The Words of the Collins Family

Unificationism, Unitarianism, and the Red Cross!

Denis Collins
September 30, 2011

The Cornerstone has been kind enough to publish my occasional cancer reveries as I deal with cancer for a second time. I previously underwent 8 months of chemo in 1995-1996 for Hodgkins Lymphoma, unknown cause, and at one point in that process had been declared terminal.

I've now undergone 2 months of chemo again for Hodgkins Lymphoma and celebrated it by giving a sermon at the First Unitarian Church, a religious group my family has been a member of since 1994. Its the largest Unitarian group in the world, dominated by University of Wisconsin faculty and staff, and holds its Saturday services in the original building designed by Frank Lloyd Wright, and its Sunday services in a new LEED certified building adjacent to it. Politically they lean left, but religiously they are, like Unificationism, respectful of all religions.

The sermon I gave contains a great deal of Unificationism/Divine Principle, though I did not mention Reverend Moon or the Unification Church by name in part as to not alienate the audience and in part because Unificationism is so natural to my own thinking since being witnessed to by Poppy in downtown San Francisco in 1978. As some of you know, I did one year witnessing, one year MFT, three years seminary, and then left to pursue my own professional desires, which eventually included obtaining a doctorate at the University of Pittsburgh. Then I served on the faculties of the University of Wisconsin, University of Bridgeport (1999-2002), and back to Madison to join Edgewood College, which is owned by the Dominicans.

My sermon was well-attended, including two Unificationists, Renee Pearson Thompson and Caleb Thompson who live 40 minutes away in Janesville. The sermon ended with a great deal of applause, which is uncommon at a Unitarian service. I believe the applause was due not only to my transparency and honesty, but also to the Unificationism themes of theism, the purpose of life (joyfully build heaven on earth/a just society) and spirit world (of which I emphasized ending up with people who have obtained the same level of heart).

Throughout this round of cancer I've been having fascinating dreams, most of them about how some people get the Unificationism message and many do not, yet can. Our mission is to do what we can to convey aspects of the message we find most meaningful in a manner that it can be received, which is what I've been doing teaching, writing, and organizing around Business Ethics since 1985.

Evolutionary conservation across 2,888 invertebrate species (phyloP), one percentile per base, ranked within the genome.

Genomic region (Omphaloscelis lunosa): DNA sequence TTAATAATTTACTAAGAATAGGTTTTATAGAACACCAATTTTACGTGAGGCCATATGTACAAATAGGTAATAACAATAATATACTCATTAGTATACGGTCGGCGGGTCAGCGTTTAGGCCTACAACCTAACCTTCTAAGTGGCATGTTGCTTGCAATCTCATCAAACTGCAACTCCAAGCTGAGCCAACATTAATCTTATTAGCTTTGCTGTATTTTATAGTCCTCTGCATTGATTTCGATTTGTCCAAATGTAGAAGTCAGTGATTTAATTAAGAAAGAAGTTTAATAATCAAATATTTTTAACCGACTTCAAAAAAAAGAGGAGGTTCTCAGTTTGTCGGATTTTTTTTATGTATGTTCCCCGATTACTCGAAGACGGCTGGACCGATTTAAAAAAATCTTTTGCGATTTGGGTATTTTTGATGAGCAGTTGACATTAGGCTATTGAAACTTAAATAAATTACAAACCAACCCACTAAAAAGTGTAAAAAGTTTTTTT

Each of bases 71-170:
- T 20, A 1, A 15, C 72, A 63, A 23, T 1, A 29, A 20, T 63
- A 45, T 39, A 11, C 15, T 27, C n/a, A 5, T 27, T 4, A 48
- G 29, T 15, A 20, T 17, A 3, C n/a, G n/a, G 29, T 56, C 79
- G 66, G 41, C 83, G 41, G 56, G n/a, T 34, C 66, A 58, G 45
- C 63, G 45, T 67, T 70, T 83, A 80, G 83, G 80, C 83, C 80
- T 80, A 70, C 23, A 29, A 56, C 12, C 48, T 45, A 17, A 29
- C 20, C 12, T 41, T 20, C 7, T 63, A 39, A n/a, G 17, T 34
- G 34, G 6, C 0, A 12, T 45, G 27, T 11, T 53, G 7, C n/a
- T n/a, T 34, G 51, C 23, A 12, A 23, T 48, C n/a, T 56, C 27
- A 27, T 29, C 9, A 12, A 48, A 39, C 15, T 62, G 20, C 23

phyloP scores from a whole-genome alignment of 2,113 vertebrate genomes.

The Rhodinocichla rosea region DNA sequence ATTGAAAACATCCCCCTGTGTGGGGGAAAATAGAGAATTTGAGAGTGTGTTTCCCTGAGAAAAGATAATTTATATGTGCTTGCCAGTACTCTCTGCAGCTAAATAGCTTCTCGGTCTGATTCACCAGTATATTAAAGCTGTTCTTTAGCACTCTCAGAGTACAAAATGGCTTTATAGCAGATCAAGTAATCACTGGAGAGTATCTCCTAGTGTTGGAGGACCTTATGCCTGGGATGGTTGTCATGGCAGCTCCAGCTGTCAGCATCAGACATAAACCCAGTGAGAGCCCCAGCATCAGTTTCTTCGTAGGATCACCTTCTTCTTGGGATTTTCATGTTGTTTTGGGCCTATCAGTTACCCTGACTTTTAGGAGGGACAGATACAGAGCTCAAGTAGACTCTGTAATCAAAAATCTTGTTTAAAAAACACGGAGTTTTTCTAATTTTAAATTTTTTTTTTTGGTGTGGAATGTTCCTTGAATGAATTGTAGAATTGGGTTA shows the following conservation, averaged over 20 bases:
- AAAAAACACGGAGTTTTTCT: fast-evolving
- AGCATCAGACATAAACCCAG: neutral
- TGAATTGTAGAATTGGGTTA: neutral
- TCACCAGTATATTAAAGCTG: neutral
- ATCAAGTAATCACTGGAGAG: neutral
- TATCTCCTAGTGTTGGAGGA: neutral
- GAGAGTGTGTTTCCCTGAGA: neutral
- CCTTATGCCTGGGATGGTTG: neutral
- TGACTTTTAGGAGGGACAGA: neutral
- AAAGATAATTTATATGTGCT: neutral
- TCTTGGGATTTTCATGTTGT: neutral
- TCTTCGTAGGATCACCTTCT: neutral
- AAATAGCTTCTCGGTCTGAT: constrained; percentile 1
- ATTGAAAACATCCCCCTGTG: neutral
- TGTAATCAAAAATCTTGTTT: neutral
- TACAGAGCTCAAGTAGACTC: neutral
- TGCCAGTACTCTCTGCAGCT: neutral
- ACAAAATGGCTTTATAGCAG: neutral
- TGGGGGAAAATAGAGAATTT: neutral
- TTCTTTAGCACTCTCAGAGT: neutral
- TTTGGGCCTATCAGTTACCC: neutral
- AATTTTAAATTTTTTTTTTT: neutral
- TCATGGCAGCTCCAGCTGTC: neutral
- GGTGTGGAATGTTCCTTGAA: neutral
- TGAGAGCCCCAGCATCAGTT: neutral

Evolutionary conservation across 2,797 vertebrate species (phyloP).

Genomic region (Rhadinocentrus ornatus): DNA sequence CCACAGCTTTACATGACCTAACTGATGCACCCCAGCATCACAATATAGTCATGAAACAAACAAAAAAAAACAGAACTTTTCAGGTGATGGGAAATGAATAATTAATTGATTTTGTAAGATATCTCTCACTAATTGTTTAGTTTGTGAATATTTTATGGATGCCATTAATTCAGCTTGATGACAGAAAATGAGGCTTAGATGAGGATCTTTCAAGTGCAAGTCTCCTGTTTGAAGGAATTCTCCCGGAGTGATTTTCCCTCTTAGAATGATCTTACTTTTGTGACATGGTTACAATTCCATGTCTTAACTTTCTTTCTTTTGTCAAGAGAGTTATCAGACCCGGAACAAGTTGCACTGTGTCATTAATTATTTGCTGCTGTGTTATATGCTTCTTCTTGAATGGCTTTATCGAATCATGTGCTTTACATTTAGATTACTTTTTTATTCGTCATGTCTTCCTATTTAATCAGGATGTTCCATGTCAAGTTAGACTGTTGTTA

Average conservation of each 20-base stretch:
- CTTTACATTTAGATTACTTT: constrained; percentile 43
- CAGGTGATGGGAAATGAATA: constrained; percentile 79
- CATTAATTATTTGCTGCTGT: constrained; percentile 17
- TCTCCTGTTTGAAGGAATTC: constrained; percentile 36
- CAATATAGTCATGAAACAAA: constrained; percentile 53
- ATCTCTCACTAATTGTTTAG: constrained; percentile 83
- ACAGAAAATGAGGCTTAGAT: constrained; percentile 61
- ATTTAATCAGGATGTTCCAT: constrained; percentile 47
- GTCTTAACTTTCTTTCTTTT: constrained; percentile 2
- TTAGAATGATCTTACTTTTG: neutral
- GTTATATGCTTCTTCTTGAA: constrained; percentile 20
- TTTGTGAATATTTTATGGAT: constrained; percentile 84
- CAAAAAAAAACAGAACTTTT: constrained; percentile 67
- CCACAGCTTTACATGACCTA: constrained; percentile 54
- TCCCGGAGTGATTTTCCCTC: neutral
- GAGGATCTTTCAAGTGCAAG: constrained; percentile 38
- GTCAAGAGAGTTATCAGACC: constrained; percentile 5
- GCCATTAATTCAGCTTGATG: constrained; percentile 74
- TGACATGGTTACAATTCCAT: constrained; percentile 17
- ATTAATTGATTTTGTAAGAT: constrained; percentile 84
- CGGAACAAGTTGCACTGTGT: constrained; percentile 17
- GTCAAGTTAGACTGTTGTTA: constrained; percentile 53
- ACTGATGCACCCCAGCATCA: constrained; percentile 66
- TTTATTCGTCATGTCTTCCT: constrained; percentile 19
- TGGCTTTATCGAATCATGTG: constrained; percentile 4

After the sermon I felt very enthused, yet weak. Here I had just put my soul on display, plus had the joy of having an business ethics textbook for students published a few weeks ago. The weakness felt like an undeserved and unwanted gift.

On Sunday, the day after, I struggled with my breathing and came up with another "no-person's" cancer land story -- you know you're in no-person's land when you struggle breathing going downstairs in addition to going upstairs. By Sunday night I thought if I have to do another round of chemo I have no idea how I'll manage it.

On Monday, I had my weekly morning lab tests and found out that my body was closing down. Both my white blood and red blood cell counts were extremely low. I was immediately hospitalized and over the next six hours had two pints of blood slowly infused into my body through my right arm. Thank God for the Red Cross and those who contribute blood.

On the physical level, chemo consists of poisonous drugs that destroy everything, which means the cancer and good cells.

I find it interesting that my body started to close down after the sermon. I did not need a blood transfusion during my previous 8 months of chemo experience, though probably came close a few times. This time, now that I'm 15 years older at age 55, it did happen and if not for a pre-arranged weekly lab appointment I'm not sure at what point I would have called my oncologist for help.

On the spiritual level, one can probably come up with a range of spiritual interpretations for all this. All I can be sure of is that I now have two pints of someone else's blood running through my body and feel great. Plus, I'm now able to continue to plug away at business ethics.


My sermon:

"Getting Cancer a Second Time: What a Blessing! – A Personal Quest" 

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